Prostate cancer outcomes today vs. outcomes yesteryear

As some of us have long suspected and understood, using data from men treated 20+ years ago as a guide to what would happen if you were treated the same way today is not really a very good idea.

A newly published paper by Cazzinaga et al. has looked carefully at the outcomes of men with localized and locally advanced forms of prostate cancer randomized to treatment with radical prostatectomy in the large and innovative Scandinavian Prostate Cancer Group Study no. 4 (SPCG-4) back in the 1980s and compared their outcomes to matched men treated by radical prostatectomy in a contemporary era, using data from the Swedish National Prostate Cancer Register (NPCR).

Basically, what Cazzinaga et al. were able to show was that:

  • At baseline, the matched men in the NPCR (all treated in 2005 and 2006) had half the risk of prostate cancer-specific moprtality compared to the similar men treated in the SPCG-4 trial (hazard ratio [HR] = 0.46)
  • When the two sets of men were re-matched by their grade group, with re-classifications being made for the known “shift” in Gleason grades over the years, this difference was smaller (HR = 0.73), but there was still a difference.

The authors conclude that the outcomes for the men who were treated in the SPGR-4 trial :

… cannot be directly applied to RP men in the current era, mainly due to grade inflation and grade migration.

and that

In order to compare historical trials with current treatments, data on temporal changes in detection, diagnostics, and treatment have to be accounted for.

This is an important lesson for the patient who is getting treated today. Much of the data from older trials — however large and however well-conducted at the time — are no longer strictly applicable to the prediction of the likely outcomes of newly diagnosed men today.

This has happened for several reasons:

  • Newly diagnosed men today are customarily much more accurately diagnosed than those being diagnosed and enrolled in clinical trials 20+ years ago.
  • New and better ways to classify patients have actually changed how patients are categorized (by Gleason score or grade group; by risk group; etc.)
  • In general the quality of treatment has significantly improved — not least because the majority of prostate cancers today get treated by specialists for whom treating prostate cancer is their bread and butter as opposed to by the nearest urologic surgeon or radiation oncologist (however few such procedures he might have done before).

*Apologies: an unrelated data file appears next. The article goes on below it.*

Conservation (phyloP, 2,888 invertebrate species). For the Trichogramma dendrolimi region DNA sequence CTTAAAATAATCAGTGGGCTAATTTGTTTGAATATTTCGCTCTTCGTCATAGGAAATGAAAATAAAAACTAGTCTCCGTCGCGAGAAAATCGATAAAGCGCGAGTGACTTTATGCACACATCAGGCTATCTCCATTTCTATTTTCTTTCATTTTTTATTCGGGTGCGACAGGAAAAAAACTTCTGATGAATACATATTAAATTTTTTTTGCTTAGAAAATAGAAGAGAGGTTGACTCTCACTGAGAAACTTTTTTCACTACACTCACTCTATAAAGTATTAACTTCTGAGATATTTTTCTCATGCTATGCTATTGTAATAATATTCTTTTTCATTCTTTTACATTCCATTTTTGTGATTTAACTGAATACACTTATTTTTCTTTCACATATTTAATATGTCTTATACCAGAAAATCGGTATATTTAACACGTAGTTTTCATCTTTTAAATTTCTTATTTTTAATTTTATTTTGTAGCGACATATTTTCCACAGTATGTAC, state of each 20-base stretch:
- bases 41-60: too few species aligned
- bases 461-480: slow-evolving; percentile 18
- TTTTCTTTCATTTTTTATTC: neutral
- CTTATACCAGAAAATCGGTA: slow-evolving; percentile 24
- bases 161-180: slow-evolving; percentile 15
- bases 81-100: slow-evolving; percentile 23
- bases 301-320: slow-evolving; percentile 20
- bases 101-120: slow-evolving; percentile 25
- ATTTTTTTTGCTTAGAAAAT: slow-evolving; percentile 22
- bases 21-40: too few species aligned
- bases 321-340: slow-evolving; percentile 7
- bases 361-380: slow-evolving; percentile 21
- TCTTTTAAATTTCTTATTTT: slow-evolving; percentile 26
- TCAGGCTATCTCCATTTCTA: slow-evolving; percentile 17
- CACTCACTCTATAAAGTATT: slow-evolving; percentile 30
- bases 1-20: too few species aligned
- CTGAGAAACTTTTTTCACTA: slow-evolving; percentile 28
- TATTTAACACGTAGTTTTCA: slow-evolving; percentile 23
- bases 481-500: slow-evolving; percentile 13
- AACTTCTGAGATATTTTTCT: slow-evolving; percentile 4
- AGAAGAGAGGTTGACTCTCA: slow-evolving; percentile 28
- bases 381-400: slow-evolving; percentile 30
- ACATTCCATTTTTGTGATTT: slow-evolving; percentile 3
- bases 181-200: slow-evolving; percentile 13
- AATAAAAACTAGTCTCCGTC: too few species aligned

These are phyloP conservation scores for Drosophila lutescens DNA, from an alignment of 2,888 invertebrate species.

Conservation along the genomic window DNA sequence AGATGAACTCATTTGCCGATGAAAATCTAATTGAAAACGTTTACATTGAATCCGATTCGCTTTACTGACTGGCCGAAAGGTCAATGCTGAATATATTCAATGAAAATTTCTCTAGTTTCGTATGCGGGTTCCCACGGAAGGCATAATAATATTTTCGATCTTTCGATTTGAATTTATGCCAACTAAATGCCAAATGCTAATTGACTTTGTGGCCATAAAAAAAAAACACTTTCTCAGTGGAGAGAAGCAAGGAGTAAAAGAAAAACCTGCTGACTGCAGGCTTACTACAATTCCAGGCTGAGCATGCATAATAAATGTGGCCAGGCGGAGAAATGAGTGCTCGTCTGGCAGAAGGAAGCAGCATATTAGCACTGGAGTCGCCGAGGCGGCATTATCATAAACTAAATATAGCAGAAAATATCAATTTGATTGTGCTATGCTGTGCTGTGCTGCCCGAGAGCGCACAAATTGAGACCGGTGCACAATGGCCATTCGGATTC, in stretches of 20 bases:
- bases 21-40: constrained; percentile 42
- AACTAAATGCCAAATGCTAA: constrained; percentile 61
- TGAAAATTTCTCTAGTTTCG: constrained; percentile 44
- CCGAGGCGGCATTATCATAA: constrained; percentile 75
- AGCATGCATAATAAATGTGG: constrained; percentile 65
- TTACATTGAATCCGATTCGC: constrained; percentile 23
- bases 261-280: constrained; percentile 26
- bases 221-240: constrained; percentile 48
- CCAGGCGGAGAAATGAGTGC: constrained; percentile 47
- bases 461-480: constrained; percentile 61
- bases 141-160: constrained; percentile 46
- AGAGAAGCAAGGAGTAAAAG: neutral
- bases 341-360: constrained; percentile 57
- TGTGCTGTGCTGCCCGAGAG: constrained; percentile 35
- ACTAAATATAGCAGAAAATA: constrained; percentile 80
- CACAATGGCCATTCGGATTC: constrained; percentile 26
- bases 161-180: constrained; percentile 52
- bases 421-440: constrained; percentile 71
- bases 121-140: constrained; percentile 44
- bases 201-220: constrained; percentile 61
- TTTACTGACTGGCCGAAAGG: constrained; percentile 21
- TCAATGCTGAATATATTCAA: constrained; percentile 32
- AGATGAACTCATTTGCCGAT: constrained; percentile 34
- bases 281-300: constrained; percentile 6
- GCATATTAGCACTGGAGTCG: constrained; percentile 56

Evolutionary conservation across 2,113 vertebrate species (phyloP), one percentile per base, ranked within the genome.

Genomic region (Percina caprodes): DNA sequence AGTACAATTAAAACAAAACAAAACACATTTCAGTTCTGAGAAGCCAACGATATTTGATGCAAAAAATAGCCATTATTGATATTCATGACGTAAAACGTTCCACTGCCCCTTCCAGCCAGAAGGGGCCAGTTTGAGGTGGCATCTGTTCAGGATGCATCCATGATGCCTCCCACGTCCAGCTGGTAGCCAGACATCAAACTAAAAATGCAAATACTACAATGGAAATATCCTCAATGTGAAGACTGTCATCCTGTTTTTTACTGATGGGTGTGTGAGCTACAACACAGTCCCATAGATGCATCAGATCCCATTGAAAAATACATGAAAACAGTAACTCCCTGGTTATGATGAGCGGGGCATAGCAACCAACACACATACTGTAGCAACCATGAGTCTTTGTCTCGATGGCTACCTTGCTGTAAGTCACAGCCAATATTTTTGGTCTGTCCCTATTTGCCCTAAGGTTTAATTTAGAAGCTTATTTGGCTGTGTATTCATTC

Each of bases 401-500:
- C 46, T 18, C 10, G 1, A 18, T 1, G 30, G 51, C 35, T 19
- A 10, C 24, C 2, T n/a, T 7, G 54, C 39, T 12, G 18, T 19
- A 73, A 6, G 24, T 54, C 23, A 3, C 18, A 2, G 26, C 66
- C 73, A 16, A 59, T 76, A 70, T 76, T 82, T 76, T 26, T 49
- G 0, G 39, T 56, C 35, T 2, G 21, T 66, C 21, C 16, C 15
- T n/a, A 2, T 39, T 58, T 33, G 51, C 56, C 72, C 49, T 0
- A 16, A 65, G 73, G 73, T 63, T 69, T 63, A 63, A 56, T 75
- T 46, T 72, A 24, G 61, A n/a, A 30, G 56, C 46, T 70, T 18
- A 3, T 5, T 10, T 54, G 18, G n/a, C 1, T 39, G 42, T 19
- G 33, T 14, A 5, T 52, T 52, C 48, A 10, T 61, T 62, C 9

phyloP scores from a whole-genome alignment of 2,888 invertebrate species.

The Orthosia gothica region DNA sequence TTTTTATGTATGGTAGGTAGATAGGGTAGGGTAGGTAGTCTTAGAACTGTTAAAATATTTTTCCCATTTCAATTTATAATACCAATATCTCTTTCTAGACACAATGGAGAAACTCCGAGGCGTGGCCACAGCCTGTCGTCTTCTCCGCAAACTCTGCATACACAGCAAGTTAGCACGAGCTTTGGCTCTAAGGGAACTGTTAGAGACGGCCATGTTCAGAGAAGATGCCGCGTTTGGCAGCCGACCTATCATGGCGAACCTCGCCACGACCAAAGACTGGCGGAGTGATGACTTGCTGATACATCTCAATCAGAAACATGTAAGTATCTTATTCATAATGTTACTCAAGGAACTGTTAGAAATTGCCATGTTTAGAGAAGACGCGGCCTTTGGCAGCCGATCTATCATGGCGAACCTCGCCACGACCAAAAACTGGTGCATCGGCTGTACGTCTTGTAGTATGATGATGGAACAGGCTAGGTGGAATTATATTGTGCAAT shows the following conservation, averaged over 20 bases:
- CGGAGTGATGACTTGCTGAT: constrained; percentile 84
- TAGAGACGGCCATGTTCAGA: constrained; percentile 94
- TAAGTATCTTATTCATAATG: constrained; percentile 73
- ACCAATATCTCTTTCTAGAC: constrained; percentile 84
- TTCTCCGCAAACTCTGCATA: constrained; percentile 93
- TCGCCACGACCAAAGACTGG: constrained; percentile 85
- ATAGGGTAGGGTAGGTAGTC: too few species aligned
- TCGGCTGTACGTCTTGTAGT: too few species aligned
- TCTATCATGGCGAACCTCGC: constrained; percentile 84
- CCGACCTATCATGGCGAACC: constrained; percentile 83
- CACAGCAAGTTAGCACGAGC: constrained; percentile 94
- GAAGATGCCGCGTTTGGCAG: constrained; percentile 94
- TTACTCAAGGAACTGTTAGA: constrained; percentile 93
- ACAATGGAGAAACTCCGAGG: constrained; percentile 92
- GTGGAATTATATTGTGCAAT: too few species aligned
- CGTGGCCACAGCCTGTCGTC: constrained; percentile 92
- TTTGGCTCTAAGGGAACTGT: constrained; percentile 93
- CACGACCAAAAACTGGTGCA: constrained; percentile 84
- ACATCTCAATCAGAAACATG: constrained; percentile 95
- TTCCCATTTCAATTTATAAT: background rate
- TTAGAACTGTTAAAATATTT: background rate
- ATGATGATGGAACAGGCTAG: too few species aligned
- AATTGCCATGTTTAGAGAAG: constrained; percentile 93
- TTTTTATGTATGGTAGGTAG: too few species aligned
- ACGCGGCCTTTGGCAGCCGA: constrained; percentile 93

However, the diagnosis and treatment of prostate cancer is still complex, and men are going to go on having complications and side effects from treatment for this disorder — regardless of how well they are treated.

The message that the reader (and in particular support group leaders and other educators) needs to take away from this study is that results from studies carried out 20 to 30 years ago, when we were really only at the beginning of the modern revolution in the management of prostate cancer, can be very scary, and they may not actually reflect the types of outcome that can be expected in  patients considering similar types of treatment today (the “not your father’s Chevrolet” paradigm).

3 Responses

  1. While there are still valuable lessons in that old SPCG-4 data, as corroborated by this new study, this new study emphasizes that absolute risks have decreased as time has passed (and technology improved). Thanks for reporting this.

    Some other details of improvements under the broad areas already mentioned are: great improvements in imaging and therefore assessing, targeting, and monitoring; other improvements in monitoring (such as what I suspect is routine use of ultrasensitive PSA testing for recurrence and managing ADT, and checking DHT, etc.); a game-changing improvement in radiation; the availability of genetic testing (such as assessing BRCA1, BRCA2, AR-V7, and other genetic factors, that is ever improving); understanding of countermeasures for side effects that enhances the tolerability and continuation of treatments; and supporting drugs for treatment such as metformin and statins when tolerable (though conclusive evidence is not yet available).

  2. This report might encourage one to question the validity and usefulness of prognostic nomograms based on databases from previous studies and treatment regimens.

  3. Dear Gene:

    I think it would be fair to say that prognostic algorithms based on original data from 20 years ago would need regular updating and re-validation if they were to be taken very seriously today.

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